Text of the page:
Mix the yoghurt and honey together. Divide about on third of the granola between the 2 glasses, top with on third of the yoghurt. Sprinkle half the berries over the top, then a layer of granola and finally yoghurt. 

Garnish with a few berries and perhaps a sprig of mint. Provide long-handled spoons

Divine Homemade Yoghurt

Makes 1.8 litres (3 pints)
Making one’s own yoghurt is very simple and satisfying thing to do.

2.4l (4 pint) full cream milk
150ml (1/4 pint) double cream
225g (8oz) live natural yoghurt

Place milk in large saucepan and bring to the boil. Turn the heat down to a gentle simmer and reduce by at least half, better still a third stirring occasionally. Remove pan from heat and pour the milk into a thick delph or pottery bowl. Add the cream and stir well. Allow to cool. When the milk has cooled to the point where you can hold your clean finger in it for a count of ten, add the yoghurt and stir well. If the milk is too hot when the yoghurt is added, it will kill the live bacteria. Cover with a tea towel or cling film. We leave it beside the Aga or put it in the cupboard over the boiler in the office. Sometimes it takes days to thicken. It will keep in the fridge for a week to ten days – Divine.

We serve this with apple blossom honey and toasted hazelnuts.
Tip: Don’t bother to make this with low fat milk
Foolproof Food

Beginners Wholemeal Bread

This is a more modern version of Soda Bread, couldn’t be simpler, just mix and pour into a well-greased tin.
This bread keeps very well for several days and is also great toasted.

Makes 1 loaf or 3 small loaves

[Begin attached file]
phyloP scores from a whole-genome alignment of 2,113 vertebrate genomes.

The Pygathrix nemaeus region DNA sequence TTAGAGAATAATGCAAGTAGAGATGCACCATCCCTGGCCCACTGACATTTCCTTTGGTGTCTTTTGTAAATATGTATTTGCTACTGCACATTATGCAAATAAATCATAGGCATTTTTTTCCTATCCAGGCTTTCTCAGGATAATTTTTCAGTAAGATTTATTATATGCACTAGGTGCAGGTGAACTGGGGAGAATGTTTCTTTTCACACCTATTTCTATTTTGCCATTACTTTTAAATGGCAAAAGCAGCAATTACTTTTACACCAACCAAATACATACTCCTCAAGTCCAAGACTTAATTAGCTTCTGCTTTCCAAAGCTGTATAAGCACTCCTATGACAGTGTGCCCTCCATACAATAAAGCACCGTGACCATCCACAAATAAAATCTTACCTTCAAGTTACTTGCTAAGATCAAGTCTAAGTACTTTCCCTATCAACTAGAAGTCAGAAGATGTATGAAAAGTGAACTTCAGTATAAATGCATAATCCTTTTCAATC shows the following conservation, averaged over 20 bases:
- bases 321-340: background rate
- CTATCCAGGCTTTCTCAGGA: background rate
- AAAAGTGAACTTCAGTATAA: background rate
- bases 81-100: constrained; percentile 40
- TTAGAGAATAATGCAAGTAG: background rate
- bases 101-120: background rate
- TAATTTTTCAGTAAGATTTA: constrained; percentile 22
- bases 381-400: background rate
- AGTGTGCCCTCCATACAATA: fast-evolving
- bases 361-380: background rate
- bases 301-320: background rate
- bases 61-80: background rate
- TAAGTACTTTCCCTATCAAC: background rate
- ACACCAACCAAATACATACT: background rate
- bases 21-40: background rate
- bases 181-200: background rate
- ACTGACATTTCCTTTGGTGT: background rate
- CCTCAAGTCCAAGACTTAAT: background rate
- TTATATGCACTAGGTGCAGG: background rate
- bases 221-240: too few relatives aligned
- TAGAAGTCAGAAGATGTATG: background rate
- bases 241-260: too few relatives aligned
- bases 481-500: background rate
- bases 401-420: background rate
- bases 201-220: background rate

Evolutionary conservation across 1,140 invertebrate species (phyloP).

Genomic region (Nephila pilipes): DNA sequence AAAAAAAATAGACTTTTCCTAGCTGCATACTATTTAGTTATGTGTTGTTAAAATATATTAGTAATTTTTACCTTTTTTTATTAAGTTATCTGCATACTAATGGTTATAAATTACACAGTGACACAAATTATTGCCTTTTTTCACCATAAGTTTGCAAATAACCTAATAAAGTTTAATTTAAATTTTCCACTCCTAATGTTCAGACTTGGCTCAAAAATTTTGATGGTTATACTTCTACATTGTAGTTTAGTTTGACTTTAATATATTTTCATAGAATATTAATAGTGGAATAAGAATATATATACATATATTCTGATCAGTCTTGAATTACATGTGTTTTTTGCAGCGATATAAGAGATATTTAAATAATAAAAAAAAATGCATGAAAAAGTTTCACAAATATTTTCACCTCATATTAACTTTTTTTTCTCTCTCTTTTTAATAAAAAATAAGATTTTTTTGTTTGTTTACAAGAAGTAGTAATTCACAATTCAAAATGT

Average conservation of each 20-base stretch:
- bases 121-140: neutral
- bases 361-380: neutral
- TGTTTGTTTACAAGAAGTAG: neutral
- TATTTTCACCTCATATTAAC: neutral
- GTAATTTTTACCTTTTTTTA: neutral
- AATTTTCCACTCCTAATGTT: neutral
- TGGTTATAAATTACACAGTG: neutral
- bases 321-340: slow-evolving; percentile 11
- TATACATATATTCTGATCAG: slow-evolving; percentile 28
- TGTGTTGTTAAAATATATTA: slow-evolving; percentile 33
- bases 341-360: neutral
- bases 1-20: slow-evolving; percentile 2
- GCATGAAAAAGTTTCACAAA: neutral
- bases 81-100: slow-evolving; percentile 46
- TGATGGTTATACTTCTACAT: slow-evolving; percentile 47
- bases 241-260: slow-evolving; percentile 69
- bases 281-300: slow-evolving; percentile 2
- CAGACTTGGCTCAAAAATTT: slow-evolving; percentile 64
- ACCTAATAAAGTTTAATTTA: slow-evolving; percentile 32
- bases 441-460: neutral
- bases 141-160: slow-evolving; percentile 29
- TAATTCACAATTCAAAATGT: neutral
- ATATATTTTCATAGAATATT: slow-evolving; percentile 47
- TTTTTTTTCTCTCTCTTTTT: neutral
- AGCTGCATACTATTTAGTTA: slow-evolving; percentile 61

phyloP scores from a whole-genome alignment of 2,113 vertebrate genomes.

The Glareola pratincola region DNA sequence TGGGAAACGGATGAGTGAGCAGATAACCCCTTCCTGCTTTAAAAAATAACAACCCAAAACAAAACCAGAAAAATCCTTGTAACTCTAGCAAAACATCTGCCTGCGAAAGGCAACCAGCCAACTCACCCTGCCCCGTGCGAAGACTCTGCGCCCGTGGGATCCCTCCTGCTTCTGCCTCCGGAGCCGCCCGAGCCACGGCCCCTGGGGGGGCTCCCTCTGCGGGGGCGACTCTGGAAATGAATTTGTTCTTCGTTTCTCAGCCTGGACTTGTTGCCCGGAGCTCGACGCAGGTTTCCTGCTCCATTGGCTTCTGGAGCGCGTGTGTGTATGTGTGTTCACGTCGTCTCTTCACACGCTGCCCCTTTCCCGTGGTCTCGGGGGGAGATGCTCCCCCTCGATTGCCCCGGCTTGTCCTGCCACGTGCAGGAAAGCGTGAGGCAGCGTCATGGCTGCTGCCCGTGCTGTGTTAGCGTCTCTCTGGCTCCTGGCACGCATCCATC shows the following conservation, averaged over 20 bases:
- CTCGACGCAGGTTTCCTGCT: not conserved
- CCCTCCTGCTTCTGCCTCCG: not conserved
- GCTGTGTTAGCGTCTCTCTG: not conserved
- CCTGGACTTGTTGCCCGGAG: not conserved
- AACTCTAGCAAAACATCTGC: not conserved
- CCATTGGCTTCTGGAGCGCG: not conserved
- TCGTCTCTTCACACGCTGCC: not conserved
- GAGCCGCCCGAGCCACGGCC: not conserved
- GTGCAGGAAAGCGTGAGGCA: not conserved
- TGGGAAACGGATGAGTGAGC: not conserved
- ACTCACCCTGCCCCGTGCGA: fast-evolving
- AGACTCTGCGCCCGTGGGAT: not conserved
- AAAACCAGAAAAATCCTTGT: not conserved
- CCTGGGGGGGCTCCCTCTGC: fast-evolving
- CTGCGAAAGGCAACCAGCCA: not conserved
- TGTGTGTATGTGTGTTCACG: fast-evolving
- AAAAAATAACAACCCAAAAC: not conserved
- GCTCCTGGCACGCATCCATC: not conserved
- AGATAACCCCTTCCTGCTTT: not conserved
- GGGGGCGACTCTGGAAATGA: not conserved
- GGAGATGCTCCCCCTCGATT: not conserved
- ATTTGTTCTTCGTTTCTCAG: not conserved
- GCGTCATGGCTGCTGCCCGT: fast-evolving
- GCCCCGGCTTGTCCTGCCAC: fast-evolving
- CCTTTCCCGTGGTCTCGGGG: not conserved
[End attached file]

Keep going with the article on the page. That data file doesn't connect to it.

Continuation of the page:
400g (14ozs) stone ground wholemeal flour
75g (3ozs) white flour, preferably unbleached
1 teaspoon salt
1 level teaspoon bread soda, sieved (Bicarbonate of Soda/Baking Soda)
1 egg, preferably free range
1 tablespoon arachide or sunflower oil, unscented
1 teaspoon honey
425ml (15fl ozs) buttermilk or sourmilk approx. (put all the milk in)

Sunflower or sesame seeds optional
Loaf tin 23x12.5x5cm (9x5x2in)
Preheat oven to 200ºC/400ºF/gas mark 6.

Put all the dry ingredients including the sieved bread soda into a large bowl, mix well. Whisk the egg, add the oil and honey most of the buttermilk. Make a well in the centre of the dry ingredients and pour in all the liquid, mix well and add more buttermilk if necessary. The mixture should be soft and slightly sloppy, pour into an oiled tin or tins. Sprinkle some sunflower or sesame seeds on the top. Bake for 60 minutes approx, or until the bread is nice and crusty and sounds hollow when tapped. Cool on a wire rack.

Health Bread
Add 1 tablespoon of sunflower seeds, 1 tablespoon of sesame seeds, 1 tablespoon of pumpkin seeds, 1 tablespoon of kibbled wheat to the dry ingredients. Keep a mixture to scatter over the top.

Hot Tips 

The Irish Heart Foundation has linked up with the Restaurants Association of Ireland Panel of Chefs, and Euro-Toques who have provided tempting and easy to cook recipes which are available in a booklet free to the general public by calling 1850 364 364 

‘For a Happy Heart, portion size matters’ , is the theme once again for the Irish Heart Foundation annual ‘Happy Heart Eat Out’ campaign will take place for the month of June. We are focusing on portion size as its not just the quality and variety of food that’s important, but also how much we eat. The Irish Heart Foundation has also produced a colourful Eat Out pack available to eateries wishing to participate in the campaign  or tel 01-6685001 or email